Ah, Antarctica. The name calls to mind ice mountains and emperor penguins, a place pristine and apart from man. But according to environmentalists, the frozen continent is being marred by air pollution and tourist ships and threatened by mining.
In particular, environmentalists say the icy continent is being damaged by the very scientists who come to unlock its mysteries, who burn their garbage in pits and dump their junk in a landfill by the sea.
The environmentalists want the landfills closed and pit-burning stopped. They want U.S. environmental regulations to apply to American operations on the ice. And so the Environmental Defense Fund last week announced it was going to sue the National Science Foundation (NSF), the federal agency that oversees research activities in Antarctica.
"NSF has consistently made promises it failed to keep," said Bruce Manheim, an attorney at the Environmental Defense Fund. "We believe the only way to get an enforceable deadline to stop the burning and close the landfill is to seek legal action."
Officials at NSF say they are working as fast as they can to clean up operations, but the logistical nightmare of working in Antarctica poses special risks and problems. "I think we have moved extremely rapidly," said Jack Talmadge of the NSF polar office. "There is a sense of unrealistic impatience."
The legal wrangling comes at a time when the health and well-being of the South Pole is at the center of a growing international debate over how best to preserve and protect the unique Antarctic environment. Should the whole continent be declared a world park? Should mining on the continent be banned forever, or would the Antarctic be better protected if mining were not forbidden outright, but subjected to rigorous -- some would say almost prohibitive -- control?
Such negotations are crucial because Antarctica, in essence, is a continent without a government in charge of it. No nation owns the frozen landmass or has exclusive rights to its minerals or fisheries. By treaty agreement, the nations operating on the ice have pledged themselves to the "peaceful use" of Antarctica.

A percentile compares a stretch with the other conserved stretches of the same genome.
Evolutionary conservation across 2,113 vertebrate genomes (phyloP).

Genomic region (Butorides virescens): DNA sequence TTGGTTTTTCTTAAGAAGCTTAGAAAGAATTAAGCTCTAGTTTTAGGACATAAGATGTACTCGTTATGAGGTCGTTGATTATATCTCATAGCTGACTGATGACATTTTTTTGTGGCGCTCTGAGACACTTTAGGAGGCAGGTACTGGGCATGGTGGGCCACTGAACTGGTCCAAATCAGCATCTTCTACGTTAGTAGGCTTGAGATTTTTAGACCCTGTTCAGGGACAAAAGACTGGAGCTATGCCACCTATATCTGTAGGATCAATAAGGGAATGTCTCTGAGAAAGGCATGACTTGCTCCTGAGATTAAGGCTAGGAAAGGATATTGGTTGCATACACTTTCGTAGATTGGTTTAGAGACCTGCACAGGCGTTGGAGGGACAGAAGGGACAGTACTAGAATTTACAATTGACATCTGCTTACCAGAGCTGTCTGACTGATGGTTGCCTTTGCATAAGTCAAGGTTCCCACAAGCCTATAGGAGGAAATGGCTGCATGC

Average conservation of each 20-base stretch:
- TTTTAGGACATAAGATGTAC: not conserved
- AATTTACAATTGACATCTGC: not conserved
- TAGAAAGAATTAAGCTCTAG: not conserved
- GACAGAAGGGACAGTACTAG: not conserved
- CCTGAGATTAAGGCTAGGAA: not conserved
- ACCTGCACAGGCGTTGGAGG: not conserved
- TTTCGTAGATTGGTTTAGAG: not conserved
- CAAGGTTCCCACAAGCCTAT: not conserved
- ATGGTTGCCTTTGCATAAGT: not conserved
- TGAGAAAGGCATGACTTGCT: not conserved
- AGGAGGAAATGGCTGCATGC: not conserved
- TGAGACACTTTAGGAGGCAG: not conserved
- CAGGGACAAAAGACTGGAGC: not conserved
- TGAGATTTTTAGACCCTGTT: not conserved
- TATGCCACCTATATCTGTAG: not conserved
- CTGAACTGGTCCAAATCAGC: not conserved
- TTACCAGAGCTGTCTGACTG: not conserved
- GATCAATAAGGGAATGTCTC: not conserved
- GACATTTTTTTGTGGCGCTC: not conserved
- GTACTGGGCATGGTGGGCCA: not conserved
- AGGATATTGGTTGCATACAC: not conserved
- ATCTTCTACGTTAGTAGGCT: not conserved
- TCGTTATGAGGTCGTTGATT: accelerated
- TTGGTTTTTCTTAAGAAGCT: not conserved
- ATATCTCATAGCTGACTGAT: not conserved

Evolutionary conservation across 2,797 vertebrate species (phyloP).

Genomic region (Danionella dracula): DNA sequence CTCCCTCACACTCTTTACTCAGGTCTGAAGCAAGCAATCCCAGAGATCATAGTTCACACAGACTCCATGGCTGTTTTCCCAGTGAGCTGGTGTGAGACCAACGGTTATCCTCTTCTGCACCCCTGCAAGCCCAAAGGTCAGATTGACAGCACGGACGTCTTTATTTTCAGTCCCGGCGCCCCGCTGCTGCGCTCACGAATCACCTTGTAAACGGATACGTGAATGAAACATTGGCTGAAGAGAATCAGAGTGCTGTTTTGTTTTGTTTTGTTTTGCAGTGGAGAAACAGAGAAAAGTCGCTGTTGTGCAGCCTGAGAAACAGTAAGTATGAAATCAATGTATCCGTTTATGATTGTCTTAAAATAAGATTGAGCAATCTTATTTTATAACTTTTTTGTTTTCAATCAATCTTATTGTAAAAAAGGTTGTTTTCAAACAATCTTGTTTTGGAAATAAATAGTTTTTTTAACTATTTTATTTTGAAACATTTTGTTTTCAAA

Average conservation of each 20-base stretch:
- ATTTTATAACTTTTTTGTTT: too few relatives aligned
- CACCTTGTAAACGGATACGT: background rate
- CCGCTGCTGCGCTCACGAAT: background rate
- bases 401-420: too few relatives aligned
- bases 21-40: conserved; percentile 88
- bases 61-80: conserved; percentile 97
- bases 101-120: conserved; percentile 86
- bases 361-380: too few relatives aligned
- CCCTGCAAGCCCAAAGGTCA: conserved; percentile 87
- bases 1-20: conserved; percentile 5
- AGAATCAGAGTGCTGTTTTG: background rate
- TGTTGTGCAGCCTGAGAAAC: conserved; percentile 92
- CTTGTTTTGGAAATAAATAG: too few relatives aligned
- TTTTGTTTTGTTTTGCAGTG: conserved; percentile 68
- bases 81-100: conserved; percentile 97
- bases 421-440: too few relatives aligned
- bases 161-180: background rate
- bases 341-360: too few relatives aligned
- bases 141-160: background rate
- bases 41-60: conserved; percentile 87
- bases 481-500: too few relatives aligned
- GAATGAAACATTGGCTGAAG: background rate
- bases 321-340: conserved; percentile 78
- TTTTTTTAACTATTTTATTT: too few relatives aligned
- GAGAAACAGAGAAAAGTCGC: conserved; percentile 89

The peaceful use is often scientific. The continent serves as a home-away-from-home from December through February for researchers and technicians from dozens of countries who descend on the ice in the austral summer to study atmospheric chemistry, past climate and life in and around the Southern Ocean, one of the most productive seas in the world.
Unfortunately, research creates garbage. At the largest and oldest of the American sites, McMurdo Station, the summer population can top 1,200. Over the years, the small city created a lot of refuse. Until now, the solution at McMurdo has been to dump it, burn it, recycle it or haul it back to the United States.
Talmadge pointed out that the American bases in Antarctica were established in the pioneering days of the early 1960s, at time when survival on the ice was a more immediate concern than waste disposal. But Congress, disturbed by reports of pollution in Antarctica and prodded by NSF, last year funded a five-year $30 million program to clean up the Antarctic environment.
NSF managers say the cleanup and retro-fitting will take time, given the difficult logistics, the indescribeable cold and the endless night of the austral winter. Talmadge said the agency has not decided whether it will ship trash off the ice or burn some of it in incinerators.
Regardless of its decision, NSF lawyers say they don't want U.S. environmental regulations to apply to the agency in Antarctica. Lawrence Rudolph, deputy general counsel at NSF, said U.S. regulations could burden the agency with excessive paperwork and unrealistic requirements more suited to the temperate regions than a polar habitat that is mostly dark for half the year.